In 2009, the NBA’s Sacramento Kings found this out the hard way when starting forward Francisco Garcia, whose contract was worth $29.6 million over 5 years, missed a huge chunk of that season after an exercise ball accident broke his right wrist. Garcia, who weighed 195 pounds, was lying on his back on an exercise ball, lifting 90-pound weights in each hand (doing a chest press), when the ball burst.
Most people are looking to improve their overall strength, core strength, or to gain muscle. If these are the goal(s), it’s smarter and safer to lift weights on flat, stable ground in the traditional style. This is because in order to improve strength you must produce high amounts of force; in order to build muscle, you must overload your muscles. Neither of these can be done effectively on an unstable surface (12, 13). Sure, some studies have shown some increased core muscle activity when lifting weights on fitness balls. However, if your goal is to specifically increase core (trunk muscle) strength, there are many core-specific exercises such as stability ball stir-the-pot, rollouts, pikes and pike-rollouts. This highlights the fact that, just because there are people out there abusing a certain tool (the stability ball) in no way means we should throw it out of our training toolbox all together as if the tool can’t be used for exercise applications that actually have value. Heck, if that were the case we wouldn’t use any equipment at all judging by some of questionable things I’ve seen done with barbells, dumbbells, medicine balls, etc.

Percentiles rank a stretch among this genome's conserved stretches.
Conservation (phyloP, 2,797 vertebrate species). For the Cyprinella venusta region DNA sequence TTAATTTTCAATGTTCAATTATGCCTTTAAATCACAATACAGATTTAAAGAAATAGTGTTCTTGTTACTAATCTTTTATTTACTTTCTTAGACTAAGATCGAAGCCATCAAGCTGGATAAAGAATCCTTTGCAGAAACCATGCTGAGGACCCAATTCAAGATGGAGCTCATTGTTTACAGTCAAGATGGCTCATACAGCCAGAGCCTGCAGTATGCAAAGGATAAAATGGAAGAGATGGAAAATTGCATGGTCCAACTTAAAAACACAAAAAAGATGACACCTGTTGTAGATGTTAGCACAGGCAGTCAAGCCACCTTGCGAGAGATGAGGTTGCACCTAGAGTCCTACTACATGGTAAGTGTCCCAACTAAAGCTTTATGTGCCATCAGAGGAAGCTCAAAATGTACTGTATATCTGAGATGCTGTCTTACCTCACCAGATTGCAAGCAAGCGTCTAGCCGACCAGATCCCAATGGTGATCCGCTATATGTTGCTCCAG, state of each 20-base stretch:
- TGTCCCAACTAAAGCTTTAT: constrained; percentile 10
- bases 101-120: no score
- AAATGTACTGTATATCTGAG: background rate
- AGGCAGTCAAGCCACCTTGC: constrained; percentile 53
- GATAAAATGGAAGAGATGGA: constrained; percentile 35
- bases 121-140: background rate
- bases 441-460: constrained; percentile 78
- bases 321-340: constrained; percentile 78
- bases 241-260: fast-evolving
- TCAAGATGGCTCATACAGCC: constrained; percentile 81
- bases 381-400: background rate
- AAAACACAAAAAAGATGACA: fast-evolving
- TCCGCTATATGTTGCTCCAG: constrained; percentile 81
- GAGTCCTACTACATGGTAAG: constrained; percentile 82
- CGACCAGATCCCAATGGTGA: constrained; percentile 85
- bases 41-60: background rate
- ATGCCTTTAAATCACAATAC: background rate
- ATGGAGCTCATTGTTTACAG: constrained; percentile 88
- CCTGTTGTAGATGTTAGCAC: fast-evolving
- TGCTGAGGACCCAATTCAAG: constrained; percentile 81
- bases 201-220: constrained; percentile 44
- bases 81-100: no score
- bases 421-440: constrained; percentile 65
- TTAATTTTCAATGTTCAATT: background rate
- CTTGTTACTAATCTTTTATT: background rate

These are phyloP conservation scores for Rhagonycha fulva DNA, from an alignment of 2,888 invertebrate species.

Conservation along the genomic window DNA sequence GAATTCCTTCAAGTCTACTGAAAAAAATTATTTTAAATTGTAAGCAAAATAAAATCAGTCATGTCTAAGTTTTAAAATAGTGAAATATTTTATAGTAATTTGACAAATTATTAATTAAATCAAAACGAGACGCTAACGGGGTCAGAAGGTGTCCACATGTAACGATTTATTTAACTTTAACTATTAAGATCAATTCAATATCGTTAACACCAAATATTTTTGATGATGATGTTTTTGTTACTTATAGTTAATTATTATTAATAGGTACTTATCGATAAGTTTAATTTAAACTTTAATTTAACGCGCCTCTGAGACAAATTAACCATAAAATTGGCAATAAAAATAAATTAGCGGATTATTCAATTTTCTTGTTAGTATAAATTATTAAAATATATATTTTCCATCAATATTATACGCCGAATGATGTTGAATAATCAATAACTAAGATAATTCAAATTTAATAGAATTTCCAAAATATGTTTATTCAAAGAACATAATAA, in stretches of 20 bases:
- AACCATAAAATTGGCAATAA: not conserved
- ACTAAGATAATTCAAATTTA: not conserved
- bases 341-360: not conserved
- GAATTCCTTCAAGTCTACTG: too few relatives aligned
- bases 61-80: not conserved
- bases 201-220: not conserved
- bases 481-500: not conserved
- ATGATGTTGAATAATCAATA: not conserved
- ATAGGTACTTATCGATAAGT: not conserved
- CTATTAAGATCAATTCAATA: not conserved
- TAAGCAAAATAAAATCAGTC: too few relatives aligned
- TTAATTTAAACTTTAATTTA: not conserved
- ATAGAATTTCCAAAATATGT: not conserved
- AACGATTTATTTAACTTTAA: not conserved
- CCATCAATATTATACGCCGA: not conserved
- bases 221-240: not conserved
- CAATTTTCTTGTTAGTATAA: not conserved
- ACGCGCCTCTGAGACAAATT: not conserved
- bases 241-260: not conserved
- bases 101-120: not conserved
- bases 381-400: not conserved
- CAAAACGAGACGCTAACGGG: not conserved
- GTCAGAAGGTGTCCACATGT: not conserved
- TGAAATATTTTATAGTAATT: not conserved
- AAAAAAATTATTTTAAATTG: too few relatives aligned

From a training specificity perspective, if your goal is to improve (functional) performance, unless you’re a Cirque du Soleil performer whose act involves balancing on a big ball or you’re playing your sport in an earthquake; the ground you’re living, practicing and playing on is stable. Since “functional training” is about transfer, it is more “functional” to train on the same stable surface you play and practice on. Also, don’t confuse a slippery surface (like playing in the rain) with an unstable surface.
It’s important to understand that standing on a stability ball is a learned skill that’s no different than learning the skill of riding a bike. You get good at performing the skill of riding a bike by practice, just as what happens when you practice standing on a stability ball. No one expects having the ability to balance on a bike in order to ride it will offer much transfer to improved (functional) performance for non-bike riding activities. It doesn’t make sense to think standing on a stability ball will be any different, as neither come close to replicating the force production and neuromuscular coordination patterns of running, jumping, punching, throwing, etc. Although this may seem logical to us, we still have trainers preaching that becoming a trained seal on a stability ball by standing it on it while performing different resistance exercises will somehow transfer into improved (functional) performance in any athletic endeavor.